Wash you, make you clean; put away the evil of your doings from before mine eyes; cease to do evil; learn to do well; seek judgment, relieve the oppressed, judge the fatherless, plead for the widow. Come now, and let us reason together, saith the Lord: though your sins be as scarlet, they shall be as white as snow; though they be red like crimson, they shall be as wool. If ye be wi1l1ng and obedient, ye shall eat the good of the land: but if ye refuse and rebel, ye shall be devoured with the sword: for the mouth of the Lord hath spoken it” (verses 7-20).
Prophetically, Isaiah beholds the sad result of all this cold-hearted indifference to the message he brought. Their country was soon to be desolate and their fair cities were to be destroyed by conflagration. Strangers should dwell in their land and but a feeble remnant be left as a workman’s hut in a vineyard or a keeper’s lodge in a cucumber field.
The prophet speaks of things not seen as yet, in the present sense, for faith’s eye can see all that God has declared as though already fulfilled. It is here he uses the words quoted by the Apostle Paul in Romans 9:29: “Except the Lord of hosts had left unto us a very small remnant, we should have been as Sodom, and we should have been like unto Gomorrah” (verse 9).
That remnant alone could be owned of God. Because of it, He would not utterly cast off His people, and it will be observed that throughout the balance of the book, the remnant is ever given the place of the nation. The mass are already rejected – “children in whom is no pleasure.”
In verses 10-20 it is this evil majority who are before God. No link of relationship does He acknowledge with them. They are in very deed as Sodom and Gomorrah, and as such He designates them and calls them to repentance. Rulers and people alike were evil; and in their unholy, unregenerate state, they could have no place before Him. For such as these to offer sacrifice was but to mock and insult His holiness. He found no delight in their offerings, nor could He complacently behold them treading His courts.
What a scathing rebuke have we here for any who would profess to draw near to God by sacramental observances while not born of His Spirit and broken before Him!
– Ritualism is an offence;
– Religious exercises, as they are called, are filthy in His sight, if there be no true recognition of guilt and the need of atonement whereby iniquity may be purged.
From all their solemn feasts and sacred seasons, the Lord turned away in disgust. He would hide His face and close His ears, for the proof of their defiled condition was in their hands.
What was needed? The application of the Word of God to heart and conscience, evidencing genuine faith in Him whose voice to man it is, resulting in purged ways and a clean life. “Wash you, make you clean,” He cries; “ Put away the evil of your doings from before Mine eyes; cease to do evil; learn to do well; seek judgment, relieve the oppressed, judge the fatherless, plead for the widow. Come now, and let us reason together, saith the Lord.”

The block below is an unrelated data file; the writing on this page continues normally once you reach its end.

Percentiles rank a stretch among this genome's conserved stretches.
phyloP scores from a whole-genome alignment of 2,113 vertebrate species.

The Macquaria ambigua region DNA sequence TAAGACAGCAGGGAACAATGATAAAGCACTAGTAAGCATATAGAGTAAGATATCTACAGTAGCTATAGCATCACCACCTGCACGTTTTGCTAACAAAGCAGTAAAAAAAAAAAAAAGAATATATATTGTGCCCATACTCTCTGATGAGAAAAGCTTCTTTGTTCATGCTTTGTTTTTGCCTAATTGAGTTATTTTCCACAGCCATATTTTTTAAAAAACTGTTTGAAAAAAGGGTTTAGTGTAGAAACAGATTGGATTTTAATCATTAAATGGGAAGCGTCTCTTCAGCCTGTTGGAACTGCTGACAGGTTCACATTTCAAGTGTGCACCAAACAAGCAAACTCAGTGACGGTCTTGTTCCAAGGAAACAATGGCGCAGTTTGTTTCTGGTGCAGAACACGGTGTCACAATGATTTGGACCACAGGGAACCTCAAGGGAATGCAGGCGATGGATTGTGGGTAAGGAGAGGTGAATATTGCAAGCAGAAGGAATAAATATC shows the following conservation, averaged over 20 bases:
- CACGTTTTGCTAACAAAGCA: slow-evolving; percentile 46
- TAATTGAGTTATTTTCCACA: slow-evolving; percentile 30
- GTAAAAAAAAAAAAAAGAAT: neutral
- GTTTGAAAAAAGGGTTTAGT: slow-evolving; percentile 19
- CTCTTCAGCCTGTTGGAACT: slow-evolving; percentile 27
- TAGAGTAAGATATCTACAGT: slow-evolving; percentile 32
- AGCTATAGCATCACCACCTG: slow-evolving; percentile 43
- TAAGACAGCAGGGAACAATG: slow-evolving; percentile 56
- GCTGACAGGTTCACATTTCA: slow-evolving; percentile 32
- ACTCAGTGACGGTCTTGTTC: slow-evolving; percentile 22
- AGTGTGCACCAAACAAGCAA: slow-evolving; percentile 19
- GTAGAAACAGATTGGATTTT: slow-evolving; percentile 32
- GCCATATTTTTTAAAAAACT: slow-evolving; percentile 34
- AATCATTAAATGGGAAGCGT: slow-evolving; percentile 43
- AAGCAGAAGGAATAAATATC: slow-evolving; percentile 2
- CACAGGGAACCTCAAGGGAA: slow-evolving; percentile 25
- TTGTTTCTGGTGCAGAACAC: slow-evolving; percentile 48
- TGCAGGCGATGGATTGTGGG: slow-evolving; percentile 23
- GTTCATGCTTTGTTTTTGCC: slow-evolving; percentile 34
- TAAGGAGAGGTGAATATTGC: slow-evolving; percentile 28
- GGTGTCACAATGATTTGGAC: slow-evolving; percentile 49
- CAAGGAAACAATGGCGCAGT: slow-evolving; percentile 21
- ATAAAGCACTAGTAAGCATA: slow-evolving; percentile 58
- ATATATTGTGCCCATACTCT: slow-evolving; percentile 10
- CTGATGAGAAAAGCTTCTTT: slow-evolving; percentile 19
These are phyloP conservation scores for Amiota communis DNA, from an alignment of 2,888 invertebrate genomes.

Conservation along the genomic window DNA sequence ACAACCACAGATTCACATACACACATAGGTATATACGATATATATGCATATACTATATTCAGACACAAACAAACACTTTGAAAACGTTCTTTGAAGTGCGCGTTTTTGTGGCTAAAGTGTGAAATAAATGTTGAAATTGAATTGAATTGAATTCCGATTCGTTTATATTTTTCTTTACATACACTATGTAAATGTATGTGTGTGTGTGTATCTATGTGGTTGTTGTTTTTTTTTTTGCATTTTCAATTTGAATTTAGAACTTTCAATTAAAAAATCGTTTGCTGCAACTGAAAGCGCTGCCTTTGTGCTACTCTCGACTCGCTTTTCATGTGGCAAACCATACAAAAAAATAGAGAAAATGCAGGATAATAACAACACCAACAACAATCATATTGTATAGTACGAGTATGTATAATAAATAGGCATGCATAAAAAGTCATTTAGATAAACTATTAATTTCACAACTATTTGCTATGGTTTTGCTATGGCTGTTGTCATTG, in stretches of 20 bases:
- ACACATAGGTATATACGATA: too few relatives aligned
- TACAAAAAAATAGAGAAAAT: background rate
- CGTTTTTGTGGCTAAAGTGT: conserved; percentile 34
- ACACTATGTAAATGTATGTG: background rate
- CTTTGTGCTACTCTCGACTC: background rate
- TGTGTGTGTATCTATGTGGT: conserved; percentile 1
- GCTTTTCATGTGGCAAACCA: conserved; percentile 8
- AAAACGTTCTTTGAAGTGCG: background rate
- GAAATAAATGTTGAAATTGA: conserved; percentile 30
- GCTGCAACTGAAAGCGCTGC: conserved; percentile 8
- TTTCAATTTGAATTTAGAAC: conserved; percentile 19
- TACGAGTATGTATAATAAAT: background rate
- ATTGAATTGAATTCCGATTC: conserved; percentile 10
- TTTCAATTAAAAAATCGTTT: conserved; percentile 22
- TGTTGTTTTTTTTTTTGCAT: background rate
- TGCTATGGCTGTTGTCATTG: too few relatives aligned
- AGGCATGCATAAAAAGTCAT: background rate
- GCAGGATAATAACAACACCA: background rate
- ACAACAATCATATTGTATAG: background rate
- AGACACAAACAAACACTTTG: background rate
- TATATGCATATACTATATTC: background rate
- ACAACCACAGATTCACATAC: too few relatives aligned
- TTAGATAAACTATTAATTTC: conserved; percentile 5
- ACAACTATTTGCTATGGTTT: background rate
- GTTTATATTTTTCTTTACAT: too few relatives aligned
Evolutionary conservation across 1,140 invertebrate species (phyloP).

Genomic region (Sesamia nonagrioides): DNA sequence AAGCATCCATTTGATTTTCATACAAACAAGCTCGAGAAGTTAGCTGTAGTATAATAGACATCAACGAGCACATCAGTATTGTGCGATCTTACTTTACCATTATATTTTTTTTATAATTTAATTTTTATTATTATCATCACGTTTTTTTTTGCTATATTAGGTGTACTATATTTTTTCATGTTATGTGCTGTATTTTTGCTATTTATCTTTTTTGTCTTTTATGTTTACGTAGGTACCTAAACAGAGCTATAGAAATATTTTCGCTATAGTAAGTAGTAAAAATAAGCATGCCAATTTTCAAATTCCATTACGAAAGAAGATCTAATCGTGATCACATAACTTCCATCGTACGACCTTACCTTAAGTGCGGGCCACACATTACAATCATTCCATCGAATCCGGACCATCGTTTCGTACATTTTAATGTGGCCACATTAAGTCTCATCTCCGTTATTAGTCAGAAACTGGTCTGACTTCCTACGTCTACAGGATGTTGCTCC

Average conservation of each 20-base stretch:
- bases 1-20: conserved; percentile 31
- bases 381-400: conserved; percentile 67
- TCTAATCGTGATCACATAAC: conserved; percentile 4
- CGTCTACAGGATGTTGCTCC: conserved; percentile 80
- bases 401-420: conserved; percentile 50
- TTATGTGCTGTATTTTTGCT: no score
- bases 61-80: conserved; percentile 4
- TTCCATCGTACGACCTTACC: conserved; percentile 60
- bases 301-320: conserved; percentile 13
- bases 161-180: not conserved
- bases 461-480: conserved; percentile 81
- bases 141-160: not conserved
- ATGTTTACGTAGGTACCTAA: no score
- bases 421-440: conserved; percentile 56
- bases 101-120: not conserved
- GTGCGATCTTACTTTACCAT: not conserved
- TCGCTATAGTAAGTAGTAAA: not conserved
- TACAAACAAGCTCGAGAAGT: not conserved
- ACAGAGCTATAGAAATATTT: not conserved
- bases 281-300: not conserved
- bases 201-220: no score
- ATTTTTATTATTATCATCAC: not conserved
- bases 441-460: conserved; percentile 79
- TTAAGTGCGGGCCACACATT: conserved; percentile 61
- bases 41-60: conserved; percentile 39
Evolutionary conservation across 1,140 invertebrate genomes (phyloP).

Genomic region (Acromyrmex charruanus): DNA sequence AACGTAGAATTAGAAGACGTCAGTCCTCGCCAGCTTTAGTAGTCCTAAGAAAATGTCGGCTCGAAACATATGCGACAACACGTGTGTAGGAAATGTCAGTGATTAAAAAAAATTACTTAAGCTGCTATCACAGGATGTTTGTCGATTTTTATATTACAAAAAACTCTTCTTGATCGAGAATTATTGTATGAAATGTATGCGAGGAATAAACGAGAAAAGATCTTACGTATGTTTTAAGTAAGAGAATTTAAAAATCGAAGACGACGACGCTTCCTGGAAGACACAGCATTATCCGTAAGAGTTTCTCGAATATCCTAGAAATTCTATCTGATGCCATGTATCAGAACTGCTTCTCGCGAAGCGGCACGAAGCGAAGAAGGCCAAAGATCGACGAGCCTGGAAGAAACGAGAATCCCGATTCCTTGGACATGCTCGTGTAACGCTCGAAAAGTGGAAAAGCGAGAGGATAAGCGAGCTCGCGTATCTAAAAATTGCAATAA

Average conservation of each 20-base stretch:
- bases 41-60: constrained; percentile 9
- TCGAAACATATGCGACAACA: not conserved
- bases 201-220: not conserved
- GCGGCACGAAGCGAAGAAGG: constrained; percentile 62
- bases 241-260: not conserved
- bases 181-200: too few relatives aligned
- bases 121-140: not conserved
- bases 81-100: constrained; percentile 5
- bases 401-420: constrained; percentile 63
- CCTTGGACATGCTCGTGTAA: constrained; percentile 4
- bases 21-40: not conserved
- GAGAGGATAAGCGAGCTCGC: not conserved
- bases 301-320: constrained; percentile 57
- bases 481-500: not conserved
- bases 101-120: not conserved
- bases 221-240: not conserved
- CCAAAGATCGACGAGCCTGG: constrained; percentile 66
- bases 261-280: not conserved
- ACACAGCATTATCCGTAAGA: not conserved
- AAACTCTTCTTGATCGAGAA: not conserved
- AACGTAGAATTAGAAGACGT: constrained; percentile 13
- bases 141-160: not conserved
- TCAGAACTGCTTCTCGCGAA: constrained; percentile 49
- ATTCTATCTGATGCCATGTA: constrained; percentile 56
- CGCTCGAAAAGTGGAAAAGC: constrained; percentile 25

Observe the order here. There is no promise of gospel blessing until the Word of God be bowed to. Nor is it making grace to wait on works, or salvation dependent on human effort or upon advancement in righteousness. But God has no blessing either for time or eternity for the man who persists in sin and refuses to judge himself in the light of His revealed Word. Where faith is truly present, contrition for sin will be manifest and amendment will follow inevitably.
It is to the self-judged, therefore, that the glorious Word comes in power; “Come now, and let us reason together, saith the Lord: though your sins be as scarlet, they shall be as white as snow; though they be red like crimson, they shall be as wool” (verse 18). No more blessed proclamation of full amnesty is found in all the Bible than in this lovely verse. It is the offer of full judicial cleansing for every repentant soul, no matter how grievous his record may have been. Well may Isaiah be called “the evangelical prophet.” A wondrous gospel pervades all his pages, though warnings of judgment are ever before us.
Cleansed and forgiven, the delivered soul is then called to tread the path of obedience and subjection to the One who has justified from all things. Dispensationally, it may be remarked, justification had to await the revelation of the gospel of the glory of the blessed God, announced in New Testament times only; but, actually, every soul in every age who heard the Word in faith was cleared of every charge.
The obedience here indicated was of a decidedly legal character as befitting the age of law and the reward in keeping. “If ye be willing and obedient, ye shall eat the good of the land.” But in this age of grace there is a land, unknown to sight but seen and enjoyed by faith, of whose goodly fruits each subject soul eats in abundance through the Spirit’s gracious ministry. On the other hand, where the Word of life and blessing is refused and a rebellious spirit is manifested, in place of one of contrition and brokenness, the sword, whether as here of a human enemy or as more clearly made known in the New Testament, of divine judgment, must devour the gainsayer, “for the mouth of the Lord hath spoken it.” This whole section is deeply instructive and should be carefully weighed in the light of eternity, by every soul to whom it comes, “For God shall bring every work into judgment, with every secret thing, whether it be good or whether it be evil.”